In the important work of designing environments, color is a vital and defining catalyst and one that speaks to much more than one particular space. Before the internet and our modern 24-hour information cycle, some color theorists gauge the state of the economy and consumer confidence by watching which red tones were trending. A brighter blue-based red (more positive and upbeat) would emerge as the economic outlook looked good and consumers were confident. However, if people were worried and not inclined to spend as much, a brown-based, earthy red would become popular because it felt safer and, particularly in home design, people believed they could live with it for longer.
Using colors to create workspaces that inspire creativity, collaboration and productivity is a key business concern, but color plays a much wider role in achieving success. A company’s brand image will connect with its consumer when colors are selected that emotionally engage their market. “Products utilizing colors that speak to the consumer’s mood, personal and culture will increase sales,” notes Sandra Sampson, vice president of PR and communications and executive board member at Color Marketing Group.
According to Sampson, online user experiences also are influenced positively by the right colors. Emotional associations with colors known throughout the world. However, cultural and personal experiences create variations in color meanings or associations. When a designer selects colors for a brand’s message – for logos, stationery or digital media – the meaning of colors selected needs to achieve an emotional connection with the audience.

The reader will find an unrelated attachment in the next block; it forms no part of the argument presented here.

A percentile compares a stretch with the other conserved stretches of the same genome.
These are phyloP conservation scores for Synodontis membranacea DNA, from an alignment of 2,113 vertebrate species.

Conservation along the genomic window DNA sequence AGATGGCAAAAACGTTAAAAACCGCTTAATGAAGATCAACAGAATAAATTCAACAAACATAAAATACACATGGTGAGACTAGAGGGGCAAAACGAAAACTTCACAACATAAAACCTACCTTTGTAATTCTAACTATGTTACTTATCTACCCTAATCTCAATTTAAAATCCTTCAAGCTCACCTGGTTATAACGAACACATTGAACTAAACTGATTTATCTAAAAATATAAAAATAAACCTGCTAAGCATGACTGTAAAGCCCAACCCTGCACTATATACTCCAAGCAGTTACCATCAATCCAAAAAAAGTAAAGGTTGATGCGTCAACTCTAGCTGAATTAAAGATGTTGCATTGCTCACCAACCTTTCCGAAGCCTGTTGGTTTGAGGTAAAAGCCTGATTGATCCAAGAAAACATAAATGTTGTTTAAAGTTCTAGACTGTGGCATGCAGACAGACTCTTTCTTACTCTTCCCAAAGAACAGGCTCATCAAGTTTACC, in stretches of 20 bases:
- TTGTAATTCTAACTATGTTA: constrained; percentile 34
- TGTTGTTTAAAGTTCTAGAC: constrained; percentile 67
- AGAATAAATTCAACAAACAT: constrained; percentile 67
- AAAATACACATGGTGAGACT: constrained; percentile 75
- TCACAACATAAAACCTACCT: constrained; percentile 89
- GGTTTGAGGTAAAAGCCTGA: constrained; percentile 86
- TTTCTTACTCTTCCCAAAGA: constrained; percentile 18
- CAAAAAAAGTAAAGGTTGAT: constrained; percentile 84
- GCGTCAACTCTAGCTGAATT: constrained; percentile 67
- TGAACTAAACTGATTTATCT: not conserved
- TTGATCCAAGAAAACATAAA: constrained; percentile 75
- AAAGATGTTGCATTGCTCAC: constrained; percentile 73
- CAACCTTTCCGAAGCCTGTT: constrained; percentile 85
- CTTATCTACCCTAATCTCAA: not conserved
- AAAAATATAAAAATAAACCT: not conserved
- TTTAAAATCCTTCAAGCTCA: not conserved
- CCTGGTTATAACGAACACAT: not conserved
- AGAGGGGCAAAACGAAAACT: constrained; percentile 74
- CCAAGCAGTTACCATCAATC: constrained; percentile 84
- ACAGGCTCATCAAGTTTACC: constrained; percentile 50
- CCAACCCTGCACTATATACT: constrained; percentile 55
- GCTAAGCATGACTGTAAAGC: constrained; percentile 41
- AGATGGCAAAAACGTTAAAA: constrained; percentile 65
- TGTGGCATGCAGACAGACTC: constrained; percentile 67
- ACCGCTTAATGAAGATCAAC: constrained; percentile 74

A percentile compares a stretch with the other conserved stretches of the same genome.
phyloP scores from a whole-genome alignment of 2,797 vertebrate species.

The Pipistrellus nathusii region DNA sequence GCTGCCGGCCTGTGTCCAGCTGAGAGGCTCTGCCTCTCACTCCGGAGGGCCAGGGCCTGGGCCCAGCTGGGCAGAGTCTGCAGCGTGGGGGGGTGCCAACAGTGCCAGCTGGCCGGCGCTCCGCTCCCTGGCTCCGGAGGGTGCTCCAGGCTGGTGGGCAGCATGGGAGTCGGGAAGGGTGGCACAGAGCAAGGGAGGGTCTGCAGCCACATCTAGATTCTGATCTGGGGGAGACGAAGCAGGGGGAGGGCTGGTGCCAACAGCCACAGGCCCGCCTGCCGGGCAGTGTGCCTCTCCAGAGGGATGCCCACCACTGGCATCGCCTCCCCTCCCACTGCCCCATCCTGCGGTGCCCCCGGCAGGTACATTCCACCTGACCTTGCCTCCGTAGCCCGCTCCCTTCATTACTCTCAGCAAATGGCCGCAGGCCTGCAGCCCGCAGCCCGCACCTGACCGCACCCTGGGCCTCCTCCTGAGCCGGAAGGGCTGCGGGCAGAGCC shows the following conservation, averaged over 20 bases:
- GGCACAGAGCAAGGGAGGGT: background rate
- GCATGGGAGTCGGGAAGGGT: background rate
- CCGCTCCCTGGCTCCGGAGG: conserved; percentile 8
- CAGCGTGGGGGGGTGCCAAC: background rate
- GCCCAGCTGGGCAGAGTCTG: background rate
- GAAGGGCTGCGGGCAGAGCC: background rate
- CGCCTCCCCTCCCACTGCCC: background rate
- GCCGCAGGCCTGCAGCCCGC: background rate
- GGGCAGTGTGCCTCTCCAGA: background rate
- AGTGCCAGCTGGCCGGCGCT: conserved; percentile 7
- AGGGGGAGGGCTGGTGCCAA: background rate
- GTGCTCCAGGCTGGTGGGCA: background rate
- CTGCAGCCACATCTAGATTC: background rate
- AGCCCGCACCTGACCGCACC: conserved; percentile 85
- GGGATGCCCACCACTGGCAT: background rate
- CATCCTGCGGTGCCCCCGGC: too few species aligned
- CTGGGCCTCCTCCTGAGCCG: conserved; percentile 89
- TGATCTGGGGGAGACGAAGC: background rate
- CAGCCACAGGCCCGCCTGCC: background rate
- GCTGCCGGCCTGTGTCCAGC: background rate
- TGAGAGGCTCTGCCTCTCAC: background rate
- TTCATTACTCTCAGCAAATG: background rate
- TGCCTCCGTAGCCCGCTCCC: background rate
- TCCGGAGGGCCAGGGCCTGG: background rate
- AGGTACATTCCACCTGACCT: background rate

Designers, of course, know the significance of context in selecting the right color for interior spaces. Color preference varies with gender, age, culture, seasonal influences, educational development, religion, lifestyles, personality type and personal experiences of the client. “By observing the client and listening to their stories and likes and dislikes in color, material and finishes, a designer will be able to find the perfect color-emotion connection,” says Sampson.
From: The Science of Design, issue - September/October 2018
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